Wednesday, May 11, 2011

CPSIA - AAP Publicity Campaign Tries to Block CPSIA Amendment With Half-Truths and Worse

The notorious American Academy of Pediatrics, a political organization masquerading as a scientific organization, is mounting a furious effort to stop Congress from amending its baby, the misconceived and defective CPSIA.  Consistent with its previous output, the current campaign is filled with half-truths, misleading statements and innuendo.  Facts and science take a back seat.

Here is their first blast email - with my replies noted.  I will post more of their pap as it arrives.

As the Energy and Commerce Committee considers issues related to the safety of children's products, the American Academy of Pediatrics is pleased to provide background information about lead and its effect on child health. For more information, please contact Cindy Pellegrini ( or Kristen Mizzi ( at the American Academy of Pediatrics at 202/347-8600.

Lead: Frequently Asked Questions

Lead is a soft, heavy and malleable metal that occurs naturally in trace amounts throughout the environment. Due to its abundance and easy workability, it has been used for thousands of years in plumbing, production of glass and crystal, and the manufacture of a wide range of consumer products. Following are some common questions about lead and its impact on children’s health.

What are the effects of lead exposure on children’s health?

Lead is well-established as a potent neurotoxin and a particular threat to the developing brain of the fetus, infant, and young child, with documented negative effects on behavior and permanent loss of IQ points. Lead causes permanent, irreversible brain damage. Even at very low levels, lead is known to cause loss of IQ and intellectual function. Children with elevated lead are more likely to have problems with attention deficit and reading disabilities, and to fail to graduate from high school. Investigators have identified associations between lead exposure and increased aggression, commission of crime and antisocial or delinquent behaviors. At high levels, lead exposure can be lethal.

@@@@RW - Lead is a known neurotoxin, yes, but exposure to lead does NOT erase IQ points inevitably or permanently. Common experience indicates this, and so does science. Here, the AAP is emphasizing that lead CAN do this, not that it WILL do so as a result of each exposure under all circumstances. The AAP cannot prove that lead ALWAYS has this effect nor can they link lead poisoning to the regulatory issue currently before Congress - namely, lead-in-substrate.  Lead-in-paint is NOT at issue here.  Elevated lead levels have NEVER been linked to lead-in-substrate - NEVER EVER ANYWHERE. Here the AAP is IMPLYING that lead can do this via lead-in-substrate, and relying on fear of the unknown (and a general societal ignorance of science) to achieve their political goal. Lead exposure from house paint, leaded gasoline and industrial pollution are the only sources of lead poisoning addressed or cited by the EPA or CDC.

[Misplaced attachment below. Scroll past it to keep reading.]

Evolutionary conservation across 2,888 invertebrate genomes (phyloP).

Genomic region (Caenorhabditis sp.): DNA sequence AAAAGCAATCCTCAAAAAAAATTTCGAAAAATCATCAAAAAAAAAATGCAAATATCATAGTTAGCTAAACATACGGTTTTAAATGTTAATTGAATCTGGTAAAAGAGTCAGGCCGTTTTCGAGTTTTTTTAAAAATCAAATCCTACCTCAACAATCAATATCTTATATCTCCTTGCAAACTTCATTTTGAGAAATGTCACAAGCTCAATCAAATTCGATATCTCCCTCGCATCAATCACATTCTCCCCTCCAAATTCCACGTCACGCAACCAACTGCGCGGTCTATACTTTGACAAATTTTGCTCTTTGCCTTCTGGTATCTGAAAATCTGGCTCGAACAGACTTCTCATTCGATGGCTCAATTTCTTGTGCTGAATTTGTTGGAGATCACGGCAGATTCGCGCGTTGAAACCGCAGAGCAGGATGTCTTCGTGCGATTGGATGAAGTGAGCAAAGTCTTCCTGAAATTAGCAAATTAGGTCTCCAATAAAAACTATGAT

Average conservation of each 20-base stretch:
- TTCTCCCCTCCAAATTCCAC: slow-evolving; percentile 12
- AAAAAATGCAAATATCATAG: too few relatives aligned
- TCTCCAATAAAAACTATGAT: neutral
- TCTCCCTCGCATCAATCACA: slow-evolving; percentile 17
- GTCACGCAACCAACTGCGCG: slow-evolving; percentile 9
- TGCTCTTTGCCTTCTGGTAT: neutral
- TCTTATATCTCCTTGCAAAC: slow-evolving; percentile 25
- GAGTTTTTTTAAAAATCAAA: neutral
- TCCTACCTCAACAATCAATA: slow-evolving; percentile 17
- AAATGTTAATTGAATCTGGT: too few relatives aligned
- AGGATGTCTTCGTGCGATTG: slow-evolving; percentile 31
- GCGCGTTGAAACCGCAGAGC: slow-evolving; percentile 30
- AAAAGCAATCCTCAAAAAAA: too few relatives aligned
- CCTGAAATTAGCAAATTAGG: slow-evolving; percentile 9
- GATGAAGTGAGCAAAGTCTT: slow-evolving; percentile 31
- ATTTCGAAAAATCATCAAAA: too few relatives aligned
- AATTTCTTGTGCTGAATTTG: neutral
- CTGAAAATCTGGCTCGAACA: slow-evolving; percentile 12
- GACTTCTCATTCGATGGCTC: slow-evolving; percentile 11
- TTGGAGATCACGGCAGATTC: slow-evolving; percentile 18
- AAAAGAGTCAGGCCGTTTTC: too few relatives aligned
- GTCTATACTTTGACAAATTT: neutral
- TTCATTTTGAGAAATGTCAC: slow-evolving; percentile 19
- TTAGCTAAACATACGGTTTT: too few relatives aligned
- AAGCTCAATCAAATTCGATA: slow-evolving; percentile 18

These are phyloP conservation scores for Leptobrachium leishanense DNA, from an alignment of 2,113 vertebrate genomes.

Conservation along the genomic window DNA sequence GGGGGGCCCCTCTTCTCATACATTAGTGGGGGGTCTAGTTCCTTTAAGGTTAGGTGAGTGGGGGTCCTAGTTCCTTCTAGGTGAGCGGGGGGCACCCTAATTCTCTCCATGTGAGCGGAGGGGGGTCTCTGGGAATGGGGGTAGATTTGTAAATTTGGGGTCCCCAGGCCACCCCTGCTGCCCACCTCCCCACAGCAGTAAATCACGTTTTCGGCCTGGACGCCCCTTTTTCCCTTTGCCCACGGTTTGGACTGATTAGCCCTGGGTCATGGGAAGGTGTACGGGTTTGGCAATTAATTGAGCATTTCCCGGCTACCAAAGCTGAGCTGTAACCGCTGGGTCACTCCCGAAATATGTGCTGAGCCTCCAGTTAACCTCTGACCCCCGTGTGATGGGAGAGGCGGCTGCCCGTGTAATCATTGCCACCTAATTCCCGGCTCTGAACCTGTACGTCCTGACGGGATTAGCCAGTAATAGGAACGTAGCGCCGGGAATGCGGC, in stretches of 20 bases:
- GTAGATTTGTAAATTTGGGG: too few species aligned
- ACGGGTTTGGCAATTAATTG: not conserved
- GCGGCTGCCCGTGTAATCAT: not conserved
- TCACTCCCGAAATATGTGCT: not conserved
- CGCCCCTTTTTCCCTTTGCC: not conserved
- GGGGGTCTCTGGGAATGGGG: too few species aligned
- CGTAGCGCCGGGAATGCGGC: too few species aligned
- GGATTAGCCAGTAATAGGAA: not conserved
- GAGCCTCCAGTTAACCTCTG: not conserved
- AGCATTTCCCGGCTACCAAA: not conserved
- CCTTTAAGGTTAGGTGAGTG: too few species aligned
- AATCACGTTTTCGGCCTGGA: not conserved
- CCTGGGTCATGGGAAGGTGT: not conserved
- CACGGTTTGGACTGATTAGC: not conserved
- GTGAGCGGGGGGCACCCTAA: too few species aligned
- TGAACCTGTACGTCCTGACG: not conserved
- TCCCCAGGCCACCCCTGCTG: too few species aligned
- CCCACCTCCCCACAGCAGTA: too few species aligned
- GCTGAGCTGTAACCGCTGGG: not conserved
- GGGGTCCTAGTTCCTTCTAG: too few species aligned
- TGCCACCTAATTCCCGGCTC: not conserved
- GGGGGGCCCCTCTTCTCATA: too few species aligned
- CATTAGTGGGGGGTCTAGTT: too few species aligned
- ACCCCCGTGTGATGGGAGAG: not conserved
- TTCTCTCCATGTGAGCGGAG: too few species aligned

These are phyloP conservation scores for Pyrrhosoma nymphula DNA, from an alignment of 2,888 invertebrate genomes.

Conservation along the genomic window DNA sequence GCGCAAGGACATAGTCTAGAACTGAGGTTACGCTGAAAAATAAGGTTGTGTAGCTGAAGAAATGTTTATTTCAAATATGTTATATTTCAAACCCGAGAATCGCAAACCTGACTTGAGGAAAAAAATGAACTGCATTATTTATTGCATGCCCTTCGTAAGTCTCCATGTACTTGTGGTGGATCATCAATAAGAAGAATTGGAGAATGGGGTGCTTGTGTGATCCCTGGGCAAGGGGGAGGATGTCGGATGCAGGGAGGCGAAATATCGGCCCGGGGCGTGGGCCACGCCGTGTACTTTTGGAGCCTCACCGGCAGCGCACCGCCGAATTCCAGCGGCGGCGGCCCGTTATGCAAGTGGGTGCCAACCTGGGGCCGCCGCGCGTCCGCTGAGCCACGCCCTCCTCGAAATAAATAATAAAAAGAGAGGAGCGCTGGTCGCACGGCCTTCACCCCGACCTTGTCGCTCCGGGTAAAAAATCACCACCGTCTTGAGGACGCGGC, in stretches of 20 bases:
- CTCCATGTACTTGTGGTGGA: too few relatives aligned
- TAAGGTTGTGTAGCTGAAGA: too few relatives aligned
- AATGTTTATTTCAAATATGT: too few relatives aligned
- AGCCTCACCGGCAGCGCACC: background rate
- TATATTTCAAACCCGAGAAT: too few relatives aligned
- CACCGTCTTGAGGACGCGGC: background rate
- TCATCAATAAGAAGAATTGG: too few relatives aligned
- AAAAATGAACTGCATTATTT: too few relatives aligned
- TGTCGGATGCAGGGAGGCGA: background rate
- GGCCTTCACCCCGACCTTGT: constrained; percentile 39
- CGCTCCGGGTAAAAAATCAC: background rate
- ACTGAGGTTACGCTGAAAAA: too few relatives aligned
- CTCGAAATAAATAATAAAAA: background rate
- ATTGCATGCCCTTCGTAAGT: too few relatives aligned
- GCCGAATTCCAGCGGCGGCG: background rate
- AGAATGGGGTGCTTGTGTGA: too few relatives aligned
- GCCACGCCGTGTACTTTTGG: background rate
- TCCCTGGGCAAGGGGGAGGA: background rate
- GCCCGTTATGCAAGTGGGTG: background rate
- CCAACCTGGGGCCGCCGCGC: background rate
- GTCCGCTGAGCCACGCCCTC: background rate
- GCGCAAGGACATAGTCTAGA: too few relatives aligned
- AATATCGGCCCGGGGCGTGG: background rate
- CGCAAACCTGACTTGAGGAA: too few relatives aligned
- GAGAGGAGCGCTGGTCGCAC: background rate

Notably and shamefully, the AAP ignores or distorts its own scientific evidence in its venomous public relations campaign against the CPSIA amendment.  As you will see from their later press releases, the AAP cites the following article: Chen A, Dietrich KN, Ware JH, Radcliffe J, Rogan WJ. IQ and blood lead from 2 to 7 years of age: are the effects in older children the residual of high blood lead concentrations in 2-year-olds? Environ Health Perspect. 2005;113(5):597-601.  They do not provide a link, but I have it for you here.   In this article, the AAP's assertion that lead inevitably erases IQ points is exposed as conjectural, not a universal truth.  The Abstract of the article makes it clear that no declarative statement linking lead-in-substrate to loss of IQ points can be made other than that it is theoretically possible:

“Increases in peak blood lead concentrations, which occur at 18–30 months of age in the United States, are thought to result in lower IQ scores at 4–6 years of age, when IQ becomes stable and measurable. Data from a prospective study conducted in Boston suggested that blood lead concentrations at 2 years of age were more predictive of cognitive deficits in older children than were later blood lead concentrations or blood lead concentrations measured concurrently with IQ. Therefore, cross-sectional associations between blood lead and IQ in school-age children have been widely interpreted as the residual effects of higher blood lead concentrations at an earlier age or the tendency of less intelligent children to ingest more leaded dust or paint chips, rather than as a causal relationship in older children. [Ed. Note - In other words, the lower IQs found in children may be due to the fact that it may effectively be a self-selecting group.  Hmmm, interesting finding.] Here we analyze data from a clinical trial in which children were treated for elevated blood lead concentrations (20–44 μg/dL) at about 2 years of age and followed until 7 years of age with serial IQ tests and measurements of blood lead. We found that cross-sectional associations increased in strength as the children became older, whereas the relation between baseline blood lead and IQ attenuated. Peak blood lead level thus does not fully account for the observed association in older children between their lower blood lead concentrations and IQ. The effect of concurrent blood level on IQ may therefore be greater than currently believed.”  [Emphasis added]